Adelaide Fringe Festival Review: The Midnight Specials (A Creedence Revival) – The Capri Theatre, Adelaide (26.02.16)

It’s difficult to know what to expect from a tribute band. You’re enticed by the idea of hearing all of your favourite songs. You attempt to remain objective, understanding that it’s a tribute, not the real thing. Yet somehow, you’re always a little bit disappointed that it doesn’t sound like the originals.

Or should I say, that’s how it usually happens. Last night at the Capri Theatre in Adelaide as part of the Fringe Festival, The Midnight Specials took to the stage to walk us through nearly fifty years of Creedence Clearwater Revival history; and they did a damn good job.

John Fogerty always was a prodigious talent and despite the legal mess that became CCR’s recording contract, he wrote some of the richest blues in popular music history. Not bad for a white boy from California. Last night, instead of trying to be Creedence, The Midnight Specials simply did what they’re known for; they threw a party.

Make no mistake, these guys can play. Between five men, they played ten instruments for almost two and half hours. Patches of masterful blues riffs and streaks of fantastic harmonies showed that this lot had done this before. A party band by trade, The Midnight Specials brought the pub to the theatre for a night – complete with drunken yobbos and decidedly questionable dance moves.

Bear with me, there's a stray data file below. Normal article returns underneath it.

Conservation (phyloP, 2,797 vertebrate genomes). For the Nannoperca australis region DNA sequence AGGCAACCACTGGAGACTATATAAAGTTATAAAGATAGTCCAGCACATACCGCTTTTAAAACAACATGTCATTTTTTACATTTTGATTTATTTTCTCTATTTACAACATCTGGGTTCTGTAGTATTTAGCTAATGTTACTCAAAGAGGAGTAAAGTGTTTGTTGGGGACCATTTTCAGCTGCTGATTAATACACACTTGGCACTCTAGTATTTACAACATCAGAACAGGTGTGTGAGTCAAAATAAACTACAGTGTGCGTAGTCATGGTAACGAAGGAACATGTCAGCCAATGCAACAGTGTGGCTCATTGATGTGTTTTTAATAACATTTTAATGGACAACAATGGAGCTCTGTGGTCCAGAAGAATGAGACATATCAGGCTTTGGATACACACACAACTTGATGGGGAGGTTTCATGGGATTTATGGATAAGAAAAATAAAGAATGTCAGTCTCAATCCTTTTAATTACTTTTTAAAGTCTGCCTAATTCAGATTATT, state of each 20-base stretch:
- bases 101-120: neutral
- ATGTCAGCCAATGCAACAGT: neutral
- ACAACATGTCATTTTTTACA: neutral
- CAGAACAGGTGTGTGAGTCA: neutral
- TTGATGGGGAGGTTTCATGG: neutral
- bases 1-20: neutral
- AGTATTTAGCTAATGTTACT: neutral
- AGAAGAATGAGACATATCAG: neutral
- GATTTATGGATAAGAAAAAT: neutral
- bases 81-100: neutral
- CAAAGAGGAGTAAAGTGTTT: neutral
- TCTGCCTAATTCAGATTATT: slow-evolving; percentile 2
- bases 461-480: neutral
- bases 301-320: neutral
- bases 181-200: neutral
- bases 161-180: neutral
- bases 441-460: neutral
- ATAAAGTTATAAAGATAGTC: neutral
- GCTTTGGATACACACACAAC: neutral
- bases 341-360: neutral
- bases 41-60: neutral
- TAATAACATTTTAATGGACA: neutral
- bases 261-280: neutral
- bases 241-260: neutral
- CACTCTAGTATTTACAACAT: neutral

The average age of the crowd pushed 60, and that’s a conservative estimate. They’d sold out the beautiful art deco Capri Theatre, and to get 750 mature citizens up and dancing is no mean feat. The Midnight Specials did it with ease. A few pioneers shimmied their way up and down the aisles during the first half of the show. By the time it finished, even patrons in the balcony had made their way to the front to flail their arms about.

Musically, the highlight of the show was without doubt the 11 minute “Heard It Through The Grapevine”. Rather than try to reproduce Fogerty’s solos, the two guitarists made it their own, proving that they’re real musicians. But these men realised that people hadn’t come to critique the music, they’d come to party. Sure, at times the bad jokes wore thin and there was a little too much yapping from the lead vocalist, but overall this show delivered on its promise. If you’re a CCR fan, you won’t leave disappointed.

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